ABOUT ELIZABETH JAVOR: With over 20 years of experience in sales and management, Elizabeth Javor works as the Director of Sales and Marketing for Outskirts Press. The Sales and Marketing departments are composed of knowledgeable publishing consultants, customer service reps and book marketing specialists; together, they all focus on educating authors on the self-publishing process to help them publish the book of their dreams. Whether you are a professional looking to take your career to the next level with platform-driven non-fiction or a novelist seeking fame, fortune, and/or personal fulfillment, Elizabeth Javor can put you on the right path.

Self-Publishing News: 4.28.2021

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“Thanks to markets like Amazon that have made it easier than ever to access books, authors no longer have to wait to be given a green light,” writes Beth Jordan in this recent article for Jordan briefly covers the history of the longstanding family feud between traditional and self-publishing forms, with the rise of the digital and Internet age as well as the market forces creating additional challenges for the more established institutions even while going indie seems easier and more reliable than ever–with all of this making the page. Jordan also covers some of the other finer points of the debate, including why authors might or might not choose to go indie, and how different pros and cons can influence an author’s relationships to their community of readers … as well as other authors. Says Jordan,

[L]amenting one’s inability to sell books or to be traditionally published can become a dangerous, unproductive spiral because there are many reasons an author’s book might not be selling — most of the reasons likely coming down to marketing, visibility or the book’s quality. While the frustration is understandable, publishing a book through traditional means is unlikely to fix the situation as Amazon and other companies continue to out-compete the traditional publishers.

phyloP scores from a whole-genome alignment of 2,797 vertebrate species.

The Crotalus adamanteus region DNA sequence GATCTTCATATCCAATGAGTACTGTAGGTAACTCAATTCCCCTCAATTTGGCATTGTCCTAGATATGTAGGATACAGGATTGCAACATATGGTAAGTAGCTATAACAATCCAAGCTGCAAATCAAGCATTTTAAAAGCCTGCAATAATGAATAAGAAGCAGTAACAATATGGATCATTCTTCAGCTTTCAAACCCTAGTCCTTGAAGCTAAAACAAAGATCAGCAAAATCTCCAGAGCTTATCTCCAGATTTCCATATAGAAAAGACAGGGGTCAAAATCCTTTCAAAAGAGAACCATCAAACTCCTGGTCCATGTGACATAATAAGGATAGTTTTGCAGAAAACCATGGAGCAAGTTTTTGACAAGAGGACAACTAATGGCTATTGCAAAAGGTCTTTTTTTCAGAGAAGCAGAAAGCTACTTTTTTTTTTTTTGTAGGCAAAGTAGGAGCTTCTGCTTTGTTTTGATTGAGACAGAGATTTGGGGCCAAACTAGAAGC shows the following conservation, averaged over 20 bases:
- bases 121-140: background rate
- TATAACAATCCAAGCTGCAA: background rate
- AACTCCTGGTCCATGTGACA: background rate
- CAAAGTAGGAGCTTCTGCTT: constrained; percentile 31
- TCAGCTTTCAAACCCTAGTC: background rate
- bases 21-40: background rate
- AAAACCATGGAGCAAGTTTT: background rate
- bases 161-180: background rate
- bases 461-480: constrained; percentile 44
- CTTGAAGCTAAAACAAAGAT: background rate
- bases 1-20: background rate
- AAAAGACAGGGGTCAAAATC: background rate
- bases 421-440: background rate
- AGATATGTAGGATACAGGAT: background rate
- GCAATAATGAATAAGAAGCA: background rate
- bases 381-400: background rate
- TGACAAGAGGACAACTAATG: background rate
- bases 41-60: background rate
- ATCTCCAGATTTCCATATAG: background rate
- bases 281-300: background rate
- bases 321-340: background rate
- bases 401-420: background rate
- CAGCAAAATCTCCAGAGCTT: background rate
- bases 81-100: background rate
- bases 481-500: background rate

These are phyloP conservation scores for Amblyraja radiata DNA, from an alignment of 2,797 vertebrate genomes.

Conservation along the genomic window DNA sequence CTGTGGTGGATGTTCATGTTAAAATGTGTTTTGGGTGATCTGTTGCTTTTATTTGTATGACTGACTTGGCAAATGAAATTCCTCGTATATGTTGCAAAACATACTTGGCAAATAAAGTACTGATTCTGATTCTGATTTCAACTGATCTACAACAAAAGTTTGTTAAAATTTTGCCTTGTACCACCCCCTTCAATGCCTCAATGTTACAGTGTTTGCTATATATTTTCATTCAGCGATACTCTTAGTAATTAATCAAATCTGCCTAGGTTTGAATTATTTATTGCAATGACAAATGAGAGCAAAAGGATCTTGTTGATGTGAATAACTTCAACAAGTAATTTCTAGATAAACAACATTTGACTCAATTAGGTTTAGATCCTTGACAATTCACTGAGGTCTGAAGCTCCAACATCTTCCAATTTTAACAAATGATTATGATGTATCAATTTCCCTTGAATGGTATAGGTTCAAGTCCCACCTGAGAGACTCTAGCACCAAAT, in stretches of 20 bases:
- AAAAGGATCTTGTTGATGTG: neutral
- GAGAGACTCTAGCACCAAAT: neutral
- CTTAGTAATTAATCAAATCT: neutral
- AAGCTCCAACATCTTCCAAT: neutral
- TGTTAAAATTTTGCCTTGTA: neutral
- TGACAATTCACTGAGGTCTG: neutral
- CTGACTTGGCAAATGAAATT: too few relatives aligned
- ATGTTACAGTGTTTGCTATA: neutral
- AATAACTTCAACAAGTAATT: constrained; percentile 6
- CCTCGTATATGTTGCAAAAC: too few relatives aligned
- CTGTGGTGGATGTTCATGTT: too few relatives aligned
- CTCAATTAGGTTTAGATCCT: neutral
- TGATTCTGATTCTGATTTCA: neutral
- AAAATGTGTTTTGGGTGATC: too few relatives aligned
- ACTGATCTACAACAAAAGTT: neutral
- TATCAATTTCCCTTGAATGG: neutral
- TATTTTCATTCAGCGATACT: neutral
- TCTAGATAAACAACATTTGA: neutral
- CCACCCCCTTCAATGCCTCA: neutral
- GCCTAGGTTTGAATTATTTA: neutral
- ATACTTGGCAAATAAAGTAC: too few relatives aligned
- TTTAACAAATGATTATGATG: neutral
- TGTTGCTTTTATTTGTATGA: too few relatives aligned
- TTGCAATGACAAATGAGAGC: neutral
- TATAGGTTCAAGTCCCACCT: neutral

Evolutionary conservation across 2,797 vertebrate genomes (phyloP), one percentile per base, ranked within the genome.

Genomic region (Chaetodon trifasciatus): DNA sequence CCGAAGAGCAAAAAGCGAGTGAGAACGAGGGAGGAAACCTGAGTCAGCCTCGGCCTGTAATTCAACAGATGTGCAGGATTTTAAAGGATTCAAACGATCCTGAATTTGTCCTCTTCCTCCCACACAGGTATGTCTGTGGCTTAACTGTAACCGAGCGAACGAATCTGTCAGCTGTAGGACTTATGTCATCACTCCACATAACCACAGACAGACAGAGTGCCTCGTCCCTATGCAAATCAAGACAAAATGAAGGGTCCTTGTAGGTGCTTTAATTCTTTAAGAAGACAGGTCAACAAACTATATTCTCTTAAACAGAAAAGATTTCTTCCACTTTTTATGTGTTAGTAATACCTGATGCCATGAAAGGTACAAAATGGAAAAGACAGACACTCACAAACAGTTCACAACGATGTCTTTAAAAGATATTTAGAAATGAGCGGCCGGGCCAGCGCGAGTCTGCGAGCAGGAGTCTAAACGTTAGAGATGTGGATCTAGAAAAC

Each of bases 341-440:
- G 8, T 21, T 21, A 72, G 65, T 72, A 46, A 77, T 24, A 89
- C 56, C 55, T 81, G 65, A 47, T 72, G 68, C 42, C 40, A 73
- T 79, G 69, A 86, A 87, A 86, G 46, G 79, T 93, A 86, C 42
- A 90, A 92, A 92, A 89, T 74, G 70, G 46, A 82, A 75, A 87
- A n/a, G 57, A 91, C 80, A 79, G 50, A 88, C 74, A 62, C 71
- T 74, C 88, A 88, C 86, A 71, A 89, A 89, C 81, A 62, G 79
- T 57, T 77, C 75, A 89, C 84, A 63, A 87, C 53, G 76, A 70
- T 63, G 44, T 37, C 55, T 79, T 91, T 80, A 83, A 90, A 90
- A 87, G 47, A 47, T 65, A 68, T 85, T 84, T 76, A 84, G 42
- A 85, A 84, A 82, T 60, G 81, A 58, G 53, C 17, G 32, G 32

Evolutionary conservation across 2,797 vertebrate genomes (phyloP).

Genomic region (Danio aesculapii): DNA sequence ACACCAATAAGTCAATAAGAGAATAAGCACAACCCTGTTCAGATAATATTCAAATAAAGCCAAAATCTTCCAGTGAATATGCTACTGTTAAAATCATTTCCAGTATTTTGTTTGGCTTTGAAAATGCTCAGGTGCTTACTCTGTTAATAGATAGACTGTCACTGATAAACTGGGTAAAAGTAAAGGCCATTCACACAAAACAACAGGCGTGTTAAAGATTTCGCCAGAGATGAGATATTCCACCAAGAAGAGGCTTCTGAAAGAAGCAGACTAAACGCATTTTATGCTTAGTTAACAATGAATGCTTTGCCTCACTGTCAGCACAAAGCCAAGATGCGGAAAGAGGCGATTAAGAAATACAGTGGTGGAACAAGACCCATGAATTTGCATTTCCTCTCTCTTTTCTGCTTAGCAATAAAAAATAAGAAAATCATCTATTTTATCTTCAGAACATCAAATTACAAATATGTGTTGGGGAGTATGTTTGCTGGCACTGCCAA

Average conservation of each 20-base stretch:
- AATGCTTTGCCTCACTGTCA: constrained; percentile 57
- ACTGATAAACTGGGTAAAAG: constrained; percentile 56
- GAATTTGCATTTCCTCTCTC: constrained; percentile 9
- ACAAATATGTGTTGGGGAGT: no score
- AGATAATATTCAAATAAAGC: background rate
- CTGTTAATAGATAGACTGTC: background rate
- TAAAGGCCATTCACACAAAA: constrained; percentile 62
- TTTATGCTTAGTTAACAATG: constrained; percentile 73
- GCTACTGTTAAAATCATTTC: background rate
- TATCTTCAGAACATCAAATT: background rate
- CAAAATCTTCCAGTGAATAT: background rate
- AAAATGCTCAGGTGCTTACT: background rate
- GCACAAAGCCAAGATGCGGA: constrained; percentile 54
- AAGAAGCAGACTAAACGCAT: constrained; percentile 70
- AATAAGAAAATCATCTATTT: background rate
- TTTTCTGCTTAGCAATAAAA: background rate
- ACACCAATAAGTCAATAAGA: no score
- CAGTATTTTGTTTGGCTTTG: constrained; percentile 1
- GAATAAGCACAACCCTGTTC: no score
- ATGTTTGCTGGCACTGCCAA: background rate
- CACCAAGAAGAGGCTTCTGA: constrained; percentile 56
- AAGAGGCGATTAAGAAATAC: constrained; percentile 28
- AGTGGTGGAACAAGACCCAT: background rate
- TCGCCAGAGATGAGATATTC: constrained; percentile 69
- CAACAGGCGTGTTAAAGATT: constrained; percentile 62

Jordan covers shifting market shares, the powerful role competition plays in decision making, and some suggested steps towards boosting visibility. All in all, this article makes for a great, ahem, all-rounder when it comes to entering or revisiting the key points of why we do what we do, and how. We can’t think of a better way to kick off this week’s news!

Five is a solid, memorable number, and it’s neither too long nor too short a quantity of listed items to ensure peak performance. So when Josh Steimle writes for Entrepreneur online that “A successful first book could even become a quality revenue stream of its own, paving the way for future writing endeavors” and that this process “can be accomplished in five easy steps,” you can be sure we’re going to sit up and pay attention. Steimle’s points, which include straightforward suggestions to research, plan, and begin executing a marketing strategy well before your book’s publication date, have the force of “common sense” behind them–only, as we know, that isn’t entirely common in the way it probably should be, all things being equal and communication being free of the current status quo. The nice thing about Steimle’s article, too, is that he also touches on some suggestions, including those for advance copies and incentives by way of free content, that often aren’t talked about as often as they could be, or should be. This is the kind of specialized information that indie authors might not instinctually know going into self-publishing for the first time, and which can really make a difference.